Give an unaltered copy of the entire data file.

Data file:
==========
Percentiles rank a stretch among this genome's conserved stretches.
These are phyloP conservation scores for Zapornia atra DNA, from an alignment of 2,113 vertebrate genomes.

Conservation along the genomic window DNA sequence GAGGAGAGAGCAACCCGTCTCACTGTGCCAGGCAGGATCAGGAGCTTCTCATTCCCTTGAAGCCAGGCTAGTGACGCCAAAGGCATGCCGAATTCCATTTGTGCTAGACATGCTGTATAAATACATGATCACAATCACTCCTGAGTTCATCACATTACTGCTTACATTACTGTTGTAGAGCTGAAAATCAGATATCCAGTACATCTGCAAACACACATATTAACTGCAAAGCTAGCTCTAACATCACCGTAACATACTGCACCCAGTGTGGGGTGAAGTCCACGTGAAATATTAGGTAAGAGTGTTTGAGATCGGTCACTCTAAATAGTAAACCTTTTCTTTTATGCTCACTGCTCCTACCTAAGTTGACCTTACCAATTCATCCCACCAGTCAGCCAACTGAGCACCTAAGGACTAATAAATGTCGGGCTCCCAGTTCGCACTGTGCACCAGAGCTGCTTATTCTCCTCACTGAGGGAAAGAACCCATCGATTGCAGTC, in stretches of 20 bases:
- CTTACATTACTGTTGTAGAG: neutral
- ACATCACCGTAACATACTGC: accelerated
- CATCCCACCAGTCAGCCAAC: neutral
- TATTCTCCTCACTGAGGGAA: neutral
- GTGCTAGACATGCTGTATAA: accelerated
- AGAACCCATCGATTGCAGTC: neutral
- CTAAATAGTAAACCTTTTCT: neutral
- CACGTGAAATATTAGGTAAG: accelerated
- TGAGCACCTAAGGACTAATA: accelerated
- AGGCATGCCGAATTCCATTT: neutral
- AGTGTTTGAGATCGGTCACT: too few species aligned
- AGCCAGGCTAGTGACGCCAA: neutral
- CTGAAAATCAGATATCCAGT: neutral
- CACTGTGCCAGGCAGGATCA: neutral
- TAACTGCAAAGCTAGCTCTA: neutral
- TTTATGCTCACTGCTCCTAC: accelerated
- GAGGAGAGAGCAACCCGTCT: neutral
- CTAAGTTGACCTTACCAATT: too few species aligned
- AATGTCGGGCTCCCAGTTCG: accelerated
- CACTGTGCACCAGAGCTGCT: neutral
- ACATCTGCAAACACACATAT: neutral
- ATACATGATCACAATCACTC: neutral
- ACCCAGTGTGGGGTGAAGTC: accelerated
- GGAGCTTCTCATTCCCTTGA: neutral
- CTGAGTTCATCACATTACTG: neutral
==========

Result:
Percentiles rank a stretch among this genome's conserved stretches.
These are phyloP conservation scores for Zapornia atra DNA, from an alignment of 2,113 vertebrate genomes.

Conservation along the genomic window DNA sequence GAGGAGAGAGCAACCCGTCTCACTGTGCCAGGCAGGATCAGGAGCTTCTCATTCCCTTGAAGCCAGGCTAGTGACGCCAAAGGCATGCCGAATTCCATTTGTGCTAGACATGCTGTATAAATACATGATCACAATCACTCCTGAGTTCATCACATTACTGCTTACATTACTGTTGTAGAGCTGAAAATCAGATATCCAGTACATCTGCAAACACACATATTAACTGCAAAGCTAGCTCTAACATCACCGTAACATACTGCACCCAGTGTGGGGTGAAGTCCACGTGAAATATTAGGTAAGAGTGTTTGAGATCGGTCACTCTAAATAGTAAACCTTTTCTTTTATGCTCACTGCTCCTACCTAAGTTGACCTTACCAATTCATCCCACCAGTCAGCCAACTGAGCACCTAAGGACTAATAAATGTCGGGCTCCCAGTTCGCACTGTGCACCAGAGCTGCTTATTCTCCTCACTGAGGGAAAGAACCCATCGATTGCAGTC, in stretches of 20 bases:
- CTTACATTACTGTTGTAGAG: neutral
- ACATCACCGTAACATACTGC: accelerated
- CATCCCACCAGTCAGCCAAC: neutral
- TATTCTCCTCACTGAGGGAA: neutral
- GTGCTAGACATGCTGTATAA: accelerated
- AGAACCCATCGATTGCAGTC: neutral
- CTAAATAGTAAACCTTTTCT: neutral
- CACGTGAAATATTAGGTAAG: accelerated
- TGAGCACCTAAGGACTAATA: accelerated
- AGGCATGCCGAATTCCATTT: neutral
- AGTGTTTGAGATCGGTCACT: too few species aligned
- AGCCAGGCTAGTGACGCCAA: neutral
- CTGAAAATCAGATATCCAGT: neutral
- CACTGTGCCAGGCAGGATCA: neutral
- TAACTGCAAAGCTAGCTCTA: neutral
- TTTATGCTCACTGCTCCTAC: accelerated
- GAGGAGAGAGCAACCCGTCT: neutral
- CTAAGTTGACCTTACCAATT: too few species aligned
- AATGTCGGGCTCCCAGTTCG: accelerated
- CACTGTGCACCAGAGCTGCT: neutral
- ACATCTGCAAACACACATAT: neutral
- ATACATGATCACAATCACTC: neutral
- ACCCAGTGTGGGGTGAAGTC: accelerated
- GGAGCTTCTCATTCCCTTGA: neutral
- CTGAGTTCATCACATTACTG: neutral